Nashi back in the fold
More than three decades after the Asian pear, nashi, was first introduced into New Zealand, it has rejoined the pipfruit industry body.
Nashi NZ and NZ Apples & Pears have merged their interests, and Nashi NZ will be wound up.
Its president, Ian Wallace, said it was a pragmatic decision for his industry, as the volume of nashi now produced made it difficult to sustain an independent association.
NZ Apples & Pears chief executive, Alan Pollard, said there could be synergies with the now combined organisation which may help nashi growers in the future. Possible research opportunities and alignment could be seen with similar new products such as the crunchy Piqa Boo, which also has Asian pear parentage.
Nashi first arrived in this country in the early 1980s, and the first trial trees were available from the Department of Scientific and Industry Research (DSIR) in 1982. Touted as the next kiwifruit, interest and uptake was rapid, particularly in Bay of Plenty and Nelson.
“At the beginning there was a battle over whether nashi should be deemed a pipfruit and hence come under the auspices of the NZ Apple and Pear Marketing Board monopoly control,” Ian said.
Turners & Growers successfully defended an independent stance through the court system and multiple exporters engaged in the industry. In its heyday there were 60 to 80 growers but this has reduced to the current 10 to12 growers, with half of these in the Waikato. There are a few growers in Nelson and Horowhenua, with one each in Hawke’s Bay and Gisborne. The total land area in the crop nationally is now under 30 hectares.
At its peak, the industry exported close to 300,000 trays in the late 1990s.There’s now been a change to concentrating on supplying the local market with small volumes still exported to the Pacific Islands.
Nashi commercial fruit production was developed in Japan .Intensive production techniques are needed to ensure a smooth fruit finish suitable for sale and in NZ Ian said problems with handling, fireblight and fruit set contributed to a rapid decline in production. He’s a member of a small but dedicated group of growers who keep locally grown fruit on NZ supermarket shelves. His own 2ha orchard is fully birdnetted to ensure full crop recovery.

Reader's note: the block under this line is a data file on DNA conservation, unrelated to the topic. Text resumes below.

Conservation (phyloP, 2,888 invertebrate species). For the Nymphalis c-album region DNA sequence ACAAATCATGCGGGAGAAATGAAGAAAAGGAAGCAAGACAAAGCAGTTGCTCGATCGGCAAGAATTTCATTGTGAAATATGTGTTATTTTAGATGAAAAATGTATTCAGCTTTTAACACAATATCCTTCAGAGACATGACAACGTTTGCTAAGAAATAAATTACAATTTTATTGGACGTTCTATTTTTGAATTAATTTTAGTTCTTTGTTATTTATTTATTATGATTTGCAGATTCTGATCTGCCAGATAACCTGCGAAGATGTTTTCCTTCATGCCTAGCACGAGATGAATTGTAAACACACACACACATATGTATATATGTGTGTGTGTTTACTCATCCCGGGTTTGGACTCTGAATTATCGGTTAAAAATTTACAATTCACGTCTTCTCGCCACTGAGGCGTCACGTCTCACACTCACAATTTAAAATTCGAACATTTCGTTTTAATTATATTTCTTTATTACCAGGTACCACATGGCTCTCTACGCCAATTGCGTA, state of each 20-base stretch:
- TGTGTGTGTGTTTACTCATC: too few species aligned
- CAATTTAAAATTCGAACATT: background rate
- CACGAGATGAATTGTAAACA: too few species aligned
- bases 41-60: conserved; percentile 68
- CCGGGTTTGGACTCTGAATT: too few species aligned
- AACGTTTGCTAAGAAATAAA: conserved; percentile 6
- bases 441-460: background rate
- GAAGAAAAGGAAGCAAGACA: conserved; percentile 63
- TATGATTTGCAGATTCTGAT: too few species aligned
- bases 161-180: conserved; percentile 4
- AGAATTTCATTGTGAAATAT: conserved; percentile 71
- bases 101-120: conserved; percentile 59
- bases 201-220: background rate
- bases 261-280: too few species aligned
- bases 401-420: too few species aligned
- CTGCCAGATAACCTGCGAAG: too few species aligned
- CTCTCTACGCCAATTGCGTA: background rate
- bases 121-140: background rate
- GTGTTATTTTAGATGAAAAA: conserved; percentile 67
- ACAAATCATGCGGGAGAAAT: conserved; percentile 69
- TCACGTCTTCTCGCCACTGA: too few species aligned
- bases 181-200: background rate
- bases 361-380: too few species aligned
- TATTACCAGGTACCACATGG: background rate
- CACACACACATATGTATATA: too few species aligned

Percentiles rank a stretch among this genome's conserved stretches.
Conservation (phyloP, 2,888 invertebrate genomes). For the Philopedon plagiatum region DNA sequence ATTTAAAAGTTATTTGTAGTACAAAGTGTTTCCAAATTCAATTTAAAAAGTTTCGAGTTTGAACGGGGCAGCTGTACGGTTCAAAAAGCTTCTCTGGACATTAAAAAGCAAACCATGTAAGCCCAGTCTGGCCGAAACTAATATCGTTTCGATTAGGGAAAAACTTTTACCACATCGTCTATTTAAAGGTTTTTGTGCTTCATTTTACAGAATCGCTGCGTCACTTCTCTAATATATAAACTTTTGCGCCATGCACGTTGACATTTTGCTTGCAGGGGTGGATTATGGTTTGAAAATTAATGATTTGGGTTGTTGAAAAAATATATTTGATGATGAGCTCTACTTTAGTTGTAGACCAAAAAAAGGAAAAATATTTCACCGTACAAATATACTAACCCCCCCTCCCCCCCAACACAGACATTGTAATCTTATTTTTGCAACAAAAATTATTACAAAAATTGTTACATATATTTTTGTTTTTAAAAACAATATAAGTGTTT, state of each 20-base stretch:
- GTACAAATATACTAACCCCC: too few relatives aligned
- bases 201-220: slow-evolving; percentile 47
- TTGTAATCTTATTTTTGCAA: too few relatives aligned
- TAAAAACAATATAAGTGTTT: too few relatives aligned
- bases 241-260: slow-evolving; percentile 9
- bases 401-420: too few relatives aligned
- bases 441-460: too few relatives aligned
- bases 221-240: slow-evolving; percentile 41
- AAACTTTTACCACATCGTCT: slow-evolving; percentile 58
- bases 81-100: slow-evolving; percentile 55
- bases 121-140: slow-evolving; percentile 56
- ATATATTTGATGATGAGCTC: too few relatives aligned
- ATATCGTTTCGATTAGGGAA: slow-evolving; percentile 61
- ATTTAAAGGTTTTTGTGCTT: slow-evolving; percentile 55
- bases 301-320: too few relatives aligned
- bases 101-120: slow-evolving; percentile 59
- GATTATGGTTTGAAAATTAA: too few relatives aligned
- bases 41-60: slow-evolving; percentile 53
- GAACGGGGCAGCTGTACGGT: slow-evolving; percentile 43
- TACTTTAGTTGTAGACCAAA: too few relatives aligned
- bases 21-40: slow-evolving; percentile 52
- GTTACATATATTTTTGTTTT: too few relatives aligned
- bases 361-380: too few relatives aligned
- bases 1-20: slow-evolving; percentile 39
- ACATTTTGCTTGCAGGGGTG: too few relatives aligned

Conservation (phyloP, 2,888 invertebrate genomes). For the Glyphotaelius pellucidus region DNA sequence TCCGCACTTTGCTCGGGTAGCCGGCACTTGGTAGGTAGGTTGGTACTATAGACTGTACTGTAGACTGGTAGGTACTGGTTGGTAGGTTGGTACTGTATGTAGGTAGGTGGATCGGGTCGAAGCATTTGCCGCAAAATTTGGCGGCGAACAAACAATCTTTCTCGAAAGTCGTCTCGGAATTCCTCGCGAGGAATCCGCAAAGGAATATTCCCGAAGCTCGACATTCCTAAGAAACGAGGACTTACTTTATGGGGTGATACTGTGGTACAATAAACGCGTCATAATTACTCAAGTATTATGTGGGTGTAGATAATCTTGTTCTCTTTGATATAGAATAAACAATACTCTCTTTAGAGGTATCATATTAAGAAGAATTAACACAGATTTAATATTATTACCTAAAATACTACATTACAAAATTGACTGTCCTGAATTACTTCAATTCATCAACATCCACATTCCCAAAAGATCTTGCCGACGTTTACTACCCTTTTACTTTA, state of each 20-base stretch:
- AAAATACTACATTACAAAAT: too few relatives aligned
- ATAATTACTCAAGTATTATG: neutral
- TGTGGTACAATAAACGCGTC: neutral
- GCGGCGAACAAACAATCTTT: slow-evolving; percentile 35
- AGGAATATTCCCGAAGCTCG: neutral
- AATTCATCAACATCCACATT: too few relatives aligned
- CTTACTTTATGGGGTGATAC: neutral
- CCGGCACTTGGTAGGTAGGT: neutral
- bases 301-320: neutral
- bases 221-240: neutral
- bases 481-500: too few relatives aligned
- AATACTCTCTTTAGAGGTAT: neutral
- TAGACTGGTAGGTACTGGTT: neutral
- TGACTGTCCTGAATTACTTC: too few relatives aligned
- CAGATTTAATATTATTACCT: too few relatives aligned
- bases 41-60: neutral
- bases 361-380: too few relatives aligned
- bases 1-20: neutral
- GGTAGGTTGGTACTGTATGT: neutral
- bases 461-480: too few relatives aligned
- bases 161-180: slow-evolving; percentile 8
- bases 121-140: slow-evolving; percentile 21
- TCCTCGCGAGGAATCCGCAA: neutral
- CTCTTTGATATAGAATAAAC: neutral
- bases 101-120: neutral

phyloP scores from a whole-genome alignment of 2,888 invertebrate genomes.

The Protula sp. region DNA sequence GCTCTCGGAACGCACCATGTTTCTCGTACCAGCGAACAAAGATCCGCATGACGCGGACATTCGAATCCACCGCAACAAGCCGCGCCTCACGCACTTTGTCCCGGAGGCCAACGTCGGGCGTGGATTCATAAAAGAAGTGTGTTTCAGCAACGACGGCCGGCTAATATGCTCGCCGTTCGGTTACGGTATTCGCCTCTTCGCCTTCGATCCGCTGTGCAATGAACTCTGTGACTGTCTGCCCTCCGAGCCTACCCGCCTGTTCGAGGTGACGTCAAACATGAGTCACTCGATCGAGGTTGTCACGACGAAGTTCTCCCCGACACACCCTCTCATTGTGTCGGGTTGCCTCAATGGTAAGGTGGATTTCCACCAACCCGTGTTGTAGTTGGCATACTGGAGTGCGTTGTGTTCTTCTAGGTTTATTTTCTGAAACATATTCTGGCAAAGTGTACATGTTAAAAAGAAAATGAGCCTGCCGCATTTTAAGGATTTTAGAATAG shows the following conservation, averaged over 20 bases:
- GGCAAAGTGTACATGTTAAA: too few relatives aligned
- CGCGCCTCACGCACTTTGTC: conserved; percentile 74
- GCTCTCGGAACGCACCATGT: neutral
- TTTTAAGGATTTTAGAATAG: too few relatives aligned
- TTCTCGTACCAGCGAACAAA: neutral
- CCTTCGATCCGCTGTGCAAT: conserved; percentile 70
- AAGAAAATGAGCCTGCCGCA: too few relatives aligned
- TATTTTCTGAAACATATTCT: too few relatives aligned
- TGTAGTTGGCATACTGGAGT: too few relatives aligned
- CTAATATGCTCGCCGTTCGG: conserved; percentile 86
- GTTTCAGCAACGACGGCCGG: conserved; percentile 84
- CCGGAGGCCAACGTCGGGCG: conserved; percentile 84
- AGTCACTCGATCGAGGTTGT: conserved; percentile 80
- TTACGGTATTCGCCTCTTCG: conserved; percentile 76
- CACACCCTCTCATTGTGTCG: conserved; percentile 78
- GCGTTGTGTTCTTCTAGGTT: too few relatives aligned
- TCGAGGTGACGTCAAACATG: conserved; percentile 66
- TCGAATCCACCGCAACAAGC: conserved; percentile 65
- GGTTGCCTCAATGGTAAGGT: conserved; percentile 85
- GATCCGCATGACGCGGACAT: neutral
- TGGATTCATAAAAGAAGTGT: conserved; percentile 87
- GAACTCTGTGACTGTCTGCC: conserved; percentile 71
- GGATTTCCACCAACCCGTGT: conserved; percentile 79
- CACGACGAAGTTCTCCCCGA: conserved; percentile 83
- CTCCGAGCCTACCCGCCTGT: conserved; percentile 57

This year the nashi commodity levy expires, and administrative costs associated with keeping it in place had become onerous for the small association. NZ Apples & Pears had been undertaking some of its administrative work for the last decade.
“We had talked about combining with them, and this year both levies expire so the timing was right,” Ian said.
Going forward the levies will be combined. With the nashi levy disappearing the result is a slight levy reduction for these growers. Nashi NZ will be wound up when the transition to NZ Apples & Pears is complete.
Although the industry has had its woes, many fundamentals of growing the nashi crop are quite simple. It requires few fungicides and insect pests are easy to manage.
“We only require four or five sprays a year,” Ian said.
“And nashi store well for four to five months.”
Competition with Chinese netted nashi and Ya pears impacted local market sales this season, with low prices at times making trade difficult.
Discussion between the two groups had been taking place for the last few years.
“We already managed all of their administrative and secretarial requirements,” Alan said.
“As the grower numbers fell, the administrative burden became too great. Nashi are a specialist fruit, not as easy to grow and sell as other pipfruit. They however maintain a loyal following.”
NZ Apples & Pears are happy to assist where they can to keep the nashi industry going.
“This will take a burden off them, and there could be upsides to help the industry’s longevity,” he said.
One of these may be in the area of research, with NZ Apples & Pears already having similar products in its varietal range. Learnings from the development of new varieties may be transferrable.
“We are certainly better placed together than separately.”
Nashi NZ president, Ian Wallace, on his orchard at Matangi near Hamilton.